Hackers who targeted JPMorgan, Wall Street Journal and other 13 firms last year, indicted

Four hackers who breached JPMorgan Chase’s systems last year and were involved in a large theft of data that targeted 14 other companies, including The Wall Street Journal and several online brokerages were indicted on Tuesday. The data of 100 million of people that included names, email addresses and telephone numbers was compromised by the hackers in order to earn themselves hundreds of millions of dollars.

On Tuesday, one indictment charged three people in the computer breach, as they led a “sprawling cybercriminal enterprise” which affected at least a dozen firms including banks and other organizations. The fourth person was charged in an indictment for running a bitcoin scheme to launder the proceeds of the hackers.

According to the Justice Department, more than 100 million customers had personal information stolen or compromised from the 12 companies. Even though JPMorgan Chase was not mentioned in the indictment, the bank confirmed the investigation was linked to the breach disclosed last year.

“We appreciate the strong partnership with law enforcement in bringing the criminals to justice,” bank spokeswoman Patricia Wexler said in a statement. “As we did here, we continue to cooperate with law enforcement in fighting cybercrime.”

Other firms previously identified as victims included the Dow Jones media group and online brokers Scottrade and ETrade.

Manhattan U.S. Attorney Preet Bharara said that the hackers — two Israeli residents and one U.S. citizen — were busted after a year-long investigation that spanned 11 countries.

Mastermind Gery Shalon, 31, is charged with arranging massive computer hacking crimes, including the largest theft of customer data from a U.S. financial institution in history — the hack of 83 million customer records from JP Morgan Chase, prosecutors said.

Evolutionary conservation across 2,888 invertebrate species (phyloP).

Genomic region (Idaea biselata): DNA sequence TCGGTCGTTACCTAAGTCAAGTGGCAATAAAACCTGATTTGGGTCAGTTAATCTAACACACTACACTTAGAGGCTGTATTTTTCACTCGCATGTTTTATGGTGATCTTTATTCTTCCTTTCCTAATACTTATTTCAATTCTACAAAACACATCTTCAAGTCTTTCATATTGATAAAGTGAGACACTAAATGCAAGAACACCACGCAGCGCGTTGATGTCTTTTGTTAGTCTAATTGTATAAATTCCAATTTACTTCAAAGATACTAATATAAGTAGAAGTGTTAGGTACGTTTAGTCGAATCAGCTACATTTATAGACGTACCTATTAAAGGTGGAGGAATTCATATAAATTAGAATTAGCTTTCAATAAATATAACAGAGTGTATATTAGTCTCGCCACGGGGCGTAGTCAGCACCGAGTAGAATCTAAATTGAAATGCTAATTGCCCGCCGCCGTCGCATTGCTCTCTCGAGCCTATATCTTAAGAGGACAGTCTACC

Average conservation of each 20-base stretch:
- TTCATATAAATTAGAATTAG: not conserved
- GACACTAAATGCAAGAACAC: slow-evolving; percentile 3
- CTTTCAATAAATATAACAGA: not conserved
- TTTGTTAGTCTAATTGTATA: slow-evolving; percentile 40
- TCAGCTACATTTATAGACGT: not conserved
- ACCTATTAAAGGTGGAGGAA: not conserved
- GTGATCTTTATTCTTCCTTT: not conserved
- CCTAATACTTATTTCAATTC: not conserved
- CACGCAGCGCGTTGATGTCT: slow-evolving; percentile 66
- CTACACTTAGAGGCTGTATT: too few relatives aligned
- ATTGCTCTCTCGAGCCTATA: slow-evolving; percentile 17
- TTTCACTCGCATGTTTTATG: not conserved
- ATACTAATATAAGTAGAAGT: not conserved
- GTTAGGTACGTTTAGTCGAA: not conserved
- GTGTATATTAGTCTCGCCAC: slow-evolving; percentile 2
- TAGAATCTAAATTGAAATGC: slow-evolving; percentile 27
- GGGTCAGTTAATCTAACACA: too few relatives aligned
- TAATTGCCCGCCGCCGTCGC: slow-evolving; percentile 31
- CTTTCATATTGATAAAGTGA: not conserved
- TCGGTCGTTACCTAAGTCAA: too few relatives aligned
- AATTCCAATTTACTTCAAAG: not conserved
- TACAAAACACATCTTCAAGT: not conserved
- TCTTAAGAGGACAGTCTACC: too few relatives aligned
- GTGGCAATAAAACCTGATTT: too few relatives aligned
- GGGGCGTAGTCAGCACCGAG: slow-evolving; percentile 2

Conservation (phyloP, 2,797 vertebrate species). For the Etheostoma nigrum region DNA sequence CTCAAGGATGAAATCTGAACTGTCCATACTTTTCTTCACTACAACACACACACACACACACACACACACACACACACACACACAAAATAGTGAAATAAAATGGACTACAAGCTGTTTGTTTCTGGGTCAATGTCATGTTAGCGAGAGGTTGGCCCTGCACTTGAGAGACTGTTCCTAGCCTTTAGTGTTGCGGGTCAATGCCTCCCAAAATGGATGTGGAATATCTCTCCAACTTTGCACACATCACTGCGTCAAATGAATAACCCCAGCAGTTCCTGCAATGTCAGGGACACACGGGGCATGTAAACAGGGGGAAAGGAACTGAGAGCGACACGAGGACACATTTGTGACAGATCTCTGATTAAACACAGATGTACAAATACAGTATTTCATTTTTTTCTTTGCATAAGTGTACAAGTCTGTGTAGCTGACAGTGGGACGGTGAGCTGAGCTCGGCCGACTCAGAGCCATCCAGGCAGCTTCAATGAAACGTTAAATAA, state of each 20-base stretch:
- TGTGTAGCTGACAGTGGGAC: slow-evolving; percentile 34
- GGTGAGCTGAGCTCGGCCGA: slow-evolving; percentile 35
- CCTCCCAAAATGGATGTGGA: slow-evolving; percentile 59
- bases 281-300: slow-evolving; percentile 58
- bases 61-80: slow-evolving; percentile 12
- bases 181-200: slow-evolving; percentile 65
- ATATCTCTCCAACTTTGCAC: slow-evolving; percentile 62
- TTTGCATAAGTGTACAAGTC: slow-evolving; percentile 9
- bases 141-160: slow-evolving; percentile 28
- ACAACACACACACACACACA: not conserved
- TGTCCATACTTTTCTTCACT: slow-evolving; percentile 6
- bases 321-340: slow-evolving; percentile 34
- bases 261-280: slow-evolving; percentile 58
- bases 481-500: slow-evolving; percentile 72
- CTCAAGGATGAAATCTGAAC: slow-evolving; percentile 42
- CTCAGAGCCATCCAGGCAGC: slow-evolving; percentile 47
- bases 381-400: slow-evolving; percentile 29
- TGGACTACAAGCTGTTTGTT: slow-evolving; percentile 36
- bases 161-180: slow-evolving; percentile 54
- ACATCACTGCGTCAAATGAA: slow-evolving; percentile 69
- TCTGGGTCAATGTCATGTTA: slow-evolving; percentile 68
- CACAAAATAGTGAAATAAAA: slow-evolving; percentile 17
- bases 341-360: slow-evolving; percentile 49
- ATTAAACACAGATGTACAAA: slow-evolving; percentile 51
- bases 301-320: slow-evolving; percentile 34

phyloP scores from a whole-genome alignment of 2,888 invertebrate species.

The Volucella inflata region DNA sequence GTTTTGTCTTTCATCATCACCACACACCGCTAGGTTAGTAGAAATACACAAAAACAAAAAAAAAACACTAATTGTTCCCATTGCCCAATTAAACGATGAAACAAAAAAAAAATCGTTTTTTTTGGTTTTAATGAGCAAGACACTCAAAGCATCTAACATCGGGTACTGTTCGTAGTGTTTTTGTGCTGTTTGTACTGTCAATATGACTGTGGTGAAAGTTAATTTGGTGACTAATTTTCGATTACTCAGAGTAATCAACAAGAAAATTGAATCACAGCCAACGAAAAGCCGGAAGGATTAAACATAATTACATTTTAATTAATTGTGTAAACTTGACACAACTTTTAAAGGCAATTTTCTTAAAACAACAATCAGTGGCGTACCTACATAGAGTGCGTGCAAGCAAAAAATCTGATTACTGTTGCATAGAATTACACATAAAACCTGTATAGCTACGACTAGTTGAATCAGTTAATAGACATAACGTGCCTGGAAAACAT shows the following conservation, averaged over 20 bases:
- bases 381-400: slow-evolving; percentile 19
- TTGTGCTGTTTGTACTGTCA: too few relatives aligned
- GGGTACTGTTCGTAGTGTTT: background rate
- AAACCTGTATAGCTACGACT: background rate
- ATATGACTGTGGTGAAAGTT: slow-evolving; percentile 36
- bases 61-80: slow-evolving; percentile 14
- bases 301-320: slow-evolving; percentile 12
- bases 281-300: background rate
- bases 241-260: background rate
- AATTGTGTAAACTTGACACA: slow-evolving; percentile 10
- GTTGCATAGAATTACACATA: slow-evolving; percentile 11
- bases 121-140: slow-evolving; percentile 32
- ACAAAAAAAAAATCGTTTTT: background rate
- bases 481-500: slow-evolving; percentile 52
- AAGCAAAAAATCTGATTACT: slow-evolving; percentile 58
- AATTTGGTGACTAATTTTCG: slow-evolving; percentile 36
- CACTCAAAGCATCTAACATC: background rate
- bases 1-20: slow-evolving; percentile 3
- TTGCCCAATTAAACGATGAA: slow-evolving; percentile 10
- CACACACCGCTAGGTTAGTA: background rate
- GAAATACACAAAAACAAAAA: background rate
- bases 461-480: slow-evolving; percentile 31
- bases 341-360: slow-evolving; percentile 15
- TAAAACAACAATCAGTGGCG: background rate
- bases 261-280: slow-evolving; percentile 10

“By any measure, the data breaches at these firms were breathtaking in scope and in size,” Bharara said.

Shalon, Ziv Orenstein and Joshua Samuel Aaron were charged with targeting 12 companies, including nine financial services companies and media outlets including The Wall Street Journal, and using the info for an array of scams.

They used the stolen data to send emails in an effort to artificially pump up the prices of certain “penny” stocks – a so-called “pump and dump”

The hackers operated a wide range of other criminal activities including an unlawful bitcoin exchange, an Internet gambling scheme, and an illicit payment processing operation for shady online pharmaceutical sellers and others. Bharara said “The defendants’ criminal schemes allegedly generated hundreds of millions of dollars in illicit proceeds.”

“We have exposed a cybercriminal enterprise that for years successfully and secretly hacked into the networks of a dozen companies, allegedly stealing personal information of over 100 million people, including over 80 million customers from one financial institution alone,” said Bharara.

“The charged crimes showcase a brave new world of hacking for profit. It is no longer hacking merely for a quick payout, but hacking to support a diversified criminal conglomerate. This was hacking as a business model.”

Shalon and Aaron executed the JP Morgan Chase hacking using a computer server in Egypt that they had rented under an alias, said prosecutors.

Bharara credited the bank with coming forward to investigators as soon as they found out about the breach in August of last year, saying that helped them track down the hackers.

All three men were charged in July with related crimes, and have been now charged with computer hacking, securities fraud, conspiracy to commit computer hacking and conspiracy to commit securities fraud.

Authorities said Aaron, a 31-year-old U.S. citizen believed to be living in Moscow and Israel, was a fugitive while Shalon, of Savyon, Israel, and Orenstein, 40, of Bat Hefer, Israel, were in custody in Israel pending an extradition proceeding. The indictments include some 30 criminal charges carrying penalties of between five and 20 years each.

Another defendant, Anthony Murgio, 31, of Tampa, Florida, was charged separately over the bitcoin exchange, Coin.mx. He was originally charged in July along with the others, and faces an arraignment on Friday. A co-defendant in that case, Yuri Lebedev, is in “discussions” with prosecutors, Bharara said.

Lawyers for the defendants were not immediately available for comment.

On Tuesday, JPMorgan confirmed that the latest charges are linked to the 2014 attack, and said it continues to cooperate with law enforcement efforts to fight cybercrime.

It also said that only contact information such as names, addresses and emails was accessed, and that account information, passwords or Social Security numbers were not compromised.

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